The most effective way in my opinion in first-past-the-post systems to influence politics is to have political action committees, think tanks, newspapers, interest groups, nonprofit organizations, and so forth that then can work with multiple political parties or work with caucuses within political parties. So I would love to see a transhumanist caucus or a technoprogressive caucus within the Democrats and maybe one within the Republicans, and maybe there would be certain issues that they could ally on just as there are certain odd alliances that occur already around different issues.
In certain European countries or places like Israel, so Israel has like a 1% — you only have to get 1% of the vote to get in proportional representation to get a representative, and then that’s it. So they have a lot of small parties that represent odd things. Russia, I don’t know if maybe they have changed their laws now, but they have had that kind of a system. Italy has a 5% proof barrier, I think.
So there are countries like that where you could imagine and where it’s occurred that there is a feminist party, Pirate Party, things like that. They represent fairly narrow concerns who get in and can represent that point of view and work with other folks who are sympathetic within that political framework. So there may be countries where a transhumanist or technoprogressive political party is a good project.
Now to Zoltan Istvan. I can’t imagine a worse representation of transhumanism, and certainly he has nothing to do with technoprogressivism based on his own personal politics but even more so on his novel which is even worse politics than it is fiction. So Zoltan, I have published some of the essays that he has written. He writes widely. He is very productive and sometimes he finds an opinion that I can put on the IEET website. But in terms of him being a representative of any of our politics, I think that that’s disastrous. He has already poisoned the well in certain ways because the right bioconservatives have been making great hay out of the things that he has been saying.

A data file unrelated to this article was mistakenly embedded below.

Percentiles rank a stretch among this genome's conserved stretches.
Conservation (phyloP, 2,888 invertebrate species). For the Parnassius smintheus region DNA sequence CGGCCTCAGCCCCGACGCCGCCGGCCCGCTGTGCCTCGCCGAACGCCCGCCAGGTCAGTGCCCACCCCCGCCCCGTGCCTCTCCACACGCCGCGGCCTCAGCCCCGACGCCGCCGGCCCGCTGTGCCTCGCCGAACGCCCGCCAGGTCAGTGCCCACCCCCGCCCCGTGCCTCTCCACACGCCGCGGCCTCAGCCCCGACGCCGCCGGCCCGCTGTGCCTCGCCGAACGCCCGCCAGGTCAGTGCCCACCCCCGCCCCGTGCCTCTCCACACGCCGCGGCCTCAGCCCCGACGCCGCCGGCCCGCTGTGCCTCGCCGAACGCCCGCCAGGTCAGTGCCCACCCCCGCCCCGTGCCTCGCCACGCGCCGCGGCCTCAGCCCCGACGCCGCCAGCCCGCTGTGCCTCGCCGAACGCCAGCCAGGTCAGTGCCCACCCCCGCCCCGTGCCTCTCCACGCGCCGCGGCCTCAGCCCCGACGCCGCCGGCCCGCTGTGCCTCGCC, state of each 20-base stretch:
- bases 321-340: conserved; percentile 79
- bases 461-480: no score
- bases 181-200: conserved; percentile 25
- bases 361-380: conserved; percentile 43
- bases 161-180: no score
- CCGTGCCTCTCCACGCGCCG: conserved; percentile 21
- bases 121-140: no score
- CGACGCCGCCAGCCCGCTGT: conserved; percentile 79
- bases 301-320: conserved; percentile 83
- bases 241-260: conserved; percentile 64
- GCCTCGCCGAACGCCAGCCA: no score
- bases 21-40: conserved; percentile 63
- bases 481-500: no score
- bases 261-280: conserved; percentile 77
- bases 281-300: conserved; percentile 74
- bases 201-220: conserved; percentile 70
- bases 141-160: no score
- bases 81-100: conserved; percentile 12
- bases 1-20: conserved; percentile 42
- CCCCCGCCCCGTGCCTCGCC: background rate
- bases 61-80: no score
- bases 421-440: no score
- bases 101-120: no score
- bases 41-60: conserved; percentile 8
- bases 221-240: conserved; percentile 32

He is a good example of why we need technoprogressives to be more forcefully organized because there is a great hunger now for transhumanists to actually get out of the salon and into the streets, and we need to be serious about what it means to have a transhumanist politics. Not everybody who raises a transhumanist flag is going to be worth supporting. There have been people from the far right who have tried to become transhumanist activists, and there is a group 15 years ago who were trying to organize a transhumanist green socialist organization that was actually a new Nazi group.
So we have to be pretty explicit about what the values are, the principles that we are defending. I think a much more positive thing has just happened in the UK. Amon Twyman, he had been dabbling in creating the zero state thing and he and David Wood who is the leader of the London Futurists and a group of other established transhumanists in the UK have come together around a fairly technoprogressive platform as the basis of the UK Transhumanist Party.